National housing supply slowed in February, with housing starts falling by about 2,000 units on a monthly basis.
The national trend in housing starts was 242,777 units last month, up from 244,963 units in January, according to new data from the Canada Mortgage and Housing Corporation (CMHC).
The seasonally adjusted monthly annual rate (SAAR) for housing starts for all Canadian markets was 245,922 units in February, down about 13.5% from January levels.
“The national housing starts trend declined in February, but remained high,” said Bob Dugan, chief economist for the crown corporation. “Starts for single-family SAAR homes fell in February after strong growth in January, particularly in Montreal. Multi-family SAAR starts also fell in several centers in February, further contributing to the downturn in the overall trend.
SAAR urban starts fell 14% in February to 231,042 units. Multiple urban starts fell 15.8% to 163,757 units in February, while individual urban starts fell 9.3% to 67,285 units.
“The two big challenges that Canadian housing markets continue to face are the same ones that we have been facing for months – COVID-19 and the lack of supply,” said Costa Poulopoulos, president of the Canadian Real Estate Association.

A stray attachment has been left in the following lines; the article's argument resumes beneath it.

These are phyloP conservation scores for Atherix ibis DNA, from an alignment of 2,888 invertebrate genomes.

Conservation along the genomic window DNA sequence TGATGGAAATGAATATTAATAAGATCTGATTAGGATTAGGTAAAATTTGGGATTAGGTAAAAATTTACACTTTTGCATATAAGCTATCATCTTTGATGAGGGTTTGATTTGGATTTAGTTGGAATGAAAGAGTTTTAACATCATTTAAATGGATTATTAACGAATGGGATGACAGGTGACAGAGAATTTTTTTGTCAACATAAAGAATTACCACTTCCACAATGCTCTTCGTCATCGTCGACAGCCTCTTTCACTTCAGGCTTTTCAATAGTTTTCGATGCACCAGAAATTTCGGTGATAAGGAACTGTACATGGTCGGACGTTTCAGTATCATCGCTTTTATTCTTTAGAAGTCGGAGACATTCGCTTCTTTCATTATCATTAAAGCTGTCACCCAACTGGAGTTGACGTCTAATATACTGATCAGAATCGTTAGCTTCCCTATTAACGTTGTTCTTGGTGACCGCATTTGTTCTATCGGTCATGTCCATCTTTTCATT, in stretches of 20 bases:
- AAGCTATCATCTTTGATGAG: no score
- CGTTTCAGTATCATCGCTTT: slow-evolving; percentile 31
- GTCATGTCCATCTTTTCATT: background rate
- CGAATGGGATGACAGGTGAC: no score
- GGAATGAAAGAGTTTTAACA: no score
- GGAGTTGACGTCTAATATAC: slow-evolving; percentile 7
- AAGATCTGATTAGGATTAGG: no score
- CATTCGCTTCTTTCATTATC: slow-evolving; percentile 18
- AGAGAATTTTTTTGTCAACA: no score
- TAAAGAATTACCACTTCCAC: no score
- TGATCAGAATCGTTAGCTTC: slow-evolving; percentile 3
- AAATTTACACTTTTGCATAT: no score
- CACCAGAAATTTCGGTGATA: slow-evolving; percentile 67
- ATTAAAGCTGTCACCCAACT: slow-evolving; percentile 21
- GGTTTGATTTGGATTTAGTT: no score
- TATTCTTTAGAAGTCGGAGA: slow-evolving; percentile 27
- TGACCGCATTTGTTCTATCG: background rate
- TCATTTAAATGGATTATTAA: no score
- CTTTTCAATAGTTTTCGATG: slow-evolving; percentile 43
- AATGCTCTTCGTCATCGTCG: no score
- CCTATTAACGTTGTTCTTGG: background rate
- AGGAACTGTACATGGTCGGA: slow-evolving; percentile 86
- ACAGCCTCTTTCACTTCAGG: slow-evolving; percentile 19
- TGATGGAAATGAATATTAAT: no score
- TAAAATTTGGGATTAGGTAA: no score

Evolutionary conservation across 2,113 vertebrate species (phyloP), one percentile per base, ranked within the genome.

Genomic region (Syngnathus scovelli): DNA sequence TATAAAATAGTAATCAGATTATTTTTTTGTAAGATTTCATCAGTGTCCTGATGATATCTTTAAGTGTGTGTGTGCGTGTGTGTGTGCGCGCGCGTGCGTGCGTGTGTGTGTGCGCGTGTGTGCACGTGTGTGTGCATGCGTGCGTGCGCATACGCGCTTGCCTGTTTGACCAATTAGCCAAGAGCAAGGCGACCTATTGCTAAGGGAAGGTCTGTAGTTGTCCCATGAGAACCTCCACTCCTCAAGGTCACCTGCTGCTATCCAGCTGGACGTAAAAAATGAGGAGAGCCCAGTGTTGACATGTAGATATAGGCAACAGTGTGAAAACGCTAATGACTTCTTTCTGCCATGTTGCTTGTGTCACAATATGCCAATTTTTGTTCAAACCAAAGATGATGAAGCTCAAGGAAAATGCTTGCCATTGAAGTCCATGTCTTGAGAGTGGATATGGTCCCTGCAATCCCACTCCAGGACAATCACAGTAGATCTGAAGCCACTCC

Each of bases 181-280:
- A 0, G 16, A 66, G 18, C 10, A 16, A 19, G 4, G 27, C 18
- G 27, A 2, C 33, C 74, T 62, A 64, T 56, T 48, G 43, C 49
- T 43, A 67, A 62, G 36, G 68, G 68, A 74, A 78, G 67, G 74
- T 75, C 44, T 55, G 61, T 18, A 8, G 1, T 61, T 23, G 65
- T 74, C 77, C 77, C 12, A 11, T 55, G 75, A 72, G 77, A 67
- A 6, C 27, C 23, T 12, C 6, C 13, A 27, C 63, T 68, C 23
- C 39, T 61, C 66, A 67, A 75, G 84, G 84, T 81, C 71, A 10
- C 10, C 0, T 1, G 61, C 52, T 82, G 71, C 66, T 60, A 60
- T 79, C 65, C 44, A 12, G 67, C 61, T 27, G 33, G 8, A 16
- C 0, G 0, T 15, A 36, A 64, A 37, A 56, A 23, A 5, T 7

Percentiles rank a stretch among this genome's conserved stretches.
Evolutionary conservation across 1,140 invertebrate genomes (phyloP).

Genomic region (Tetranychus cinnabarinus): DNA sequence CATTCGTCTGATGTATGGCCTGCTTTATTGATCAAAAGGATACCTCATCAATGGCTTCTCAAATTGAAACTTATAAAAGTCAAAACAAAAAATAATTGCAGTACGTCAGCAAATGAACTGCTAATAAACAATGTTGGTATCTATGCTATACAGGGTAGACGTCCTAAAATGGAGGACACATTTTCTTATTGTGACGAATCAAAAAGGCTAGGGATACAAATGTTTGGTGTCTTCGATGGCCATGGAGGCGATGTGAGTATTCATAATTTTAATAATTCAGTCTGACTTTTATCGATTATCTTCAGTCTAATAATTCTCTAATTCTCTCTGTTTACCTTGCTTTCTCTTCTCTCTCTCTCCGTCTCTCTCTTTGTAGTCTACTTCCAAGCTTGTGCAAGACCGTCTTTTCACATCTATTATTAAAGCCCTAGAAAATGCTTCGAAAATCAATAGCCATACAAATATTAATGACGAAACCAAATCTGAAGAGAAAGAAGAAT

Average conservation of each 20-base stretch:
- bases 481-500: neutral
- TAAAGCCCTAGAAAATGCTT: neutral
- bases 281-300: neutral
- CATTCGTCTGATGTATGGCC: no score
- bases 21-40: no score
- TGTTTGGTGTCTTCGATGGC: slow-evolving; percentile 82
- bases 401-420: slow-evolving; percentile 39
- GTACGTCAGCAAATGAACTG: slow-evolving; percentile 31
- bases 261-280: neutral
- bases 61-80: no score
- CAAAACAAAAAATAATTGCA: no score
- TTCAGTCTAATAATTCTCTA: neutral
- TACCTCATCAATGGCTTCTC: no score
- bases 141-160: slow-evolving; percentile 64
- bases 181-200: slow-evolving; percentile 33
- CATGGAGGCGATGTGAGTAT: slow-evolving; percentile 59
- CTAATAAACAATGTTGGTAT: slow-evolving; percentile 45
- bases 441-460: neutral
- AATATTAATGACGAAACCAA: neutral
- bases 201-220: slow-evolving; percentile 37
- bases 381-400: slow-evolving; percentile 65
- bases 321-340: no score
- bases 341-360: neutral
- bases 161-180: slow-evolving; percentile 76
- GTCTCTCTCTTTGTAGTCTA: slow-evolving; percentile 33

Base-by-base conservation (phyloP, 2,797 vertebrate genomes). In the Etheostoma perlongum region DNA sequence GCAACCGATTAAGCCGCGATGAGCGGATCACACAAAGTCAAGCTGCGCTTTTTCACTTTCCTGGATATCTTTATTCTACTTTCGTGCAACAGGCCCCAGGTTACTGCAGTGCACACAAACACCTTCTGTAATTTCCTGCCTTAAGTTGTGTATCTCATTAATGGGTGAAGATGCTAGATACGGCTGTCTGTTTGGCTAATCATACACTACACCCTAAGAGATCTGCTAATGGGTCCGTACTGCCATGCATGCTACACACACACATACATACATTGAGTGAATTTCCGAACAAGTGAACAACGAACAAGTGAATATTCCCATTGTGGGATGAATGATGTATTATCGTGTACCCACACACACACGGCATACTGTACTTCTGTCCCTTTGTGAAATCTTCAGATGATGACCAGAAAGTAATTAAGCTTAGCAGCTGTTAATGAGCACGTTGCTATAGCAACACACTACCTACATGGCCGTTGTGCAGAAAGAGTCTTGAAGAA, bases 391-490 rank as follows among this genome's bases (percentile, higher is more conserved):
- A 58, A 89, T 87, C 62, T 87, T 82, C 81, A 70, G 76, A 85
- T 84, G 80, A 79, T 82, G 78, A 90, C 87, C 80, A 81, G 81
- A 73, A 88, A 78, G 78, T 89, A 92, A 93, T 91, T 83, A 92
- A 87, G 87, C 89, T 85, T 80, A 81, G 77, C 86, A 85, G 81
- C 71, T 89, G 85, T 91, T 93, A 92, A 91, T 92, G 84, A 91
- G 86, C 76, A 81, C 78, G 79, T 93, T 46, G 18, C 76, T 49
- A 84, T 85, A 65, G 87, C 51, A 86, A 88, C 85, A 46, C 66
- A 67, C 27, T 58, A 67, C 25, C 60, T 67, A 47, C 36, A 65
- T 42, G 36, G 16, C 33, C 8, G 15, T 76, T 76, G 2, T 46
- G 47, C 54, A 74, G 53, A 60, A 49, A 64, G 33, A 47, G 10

Despite the slowdown, however, CMHC has argued that these readings are significantly higher than pre-pandemic levels, largely driven by strong demand.
With low interest rates fueling the flames, Canadian households added about $ 108 billion in outstanding mortgage balances by November, according to another Statistics Canada report. This significantly exceeded borrowing intensity in 2018 (around $ 46 billion) and 2019 (around $ 72 billion).
“Government-orchestrated measures such as the Canadian Economic Recovery Benefit, the six-month mortgage deferral option offered by financial institutions and the reduction of the Bank of Canada’s key rate to its lowest level since The 2009 financial crisis helped support the housing market while mortgage borrowing remained resilient, ”StatsCan said.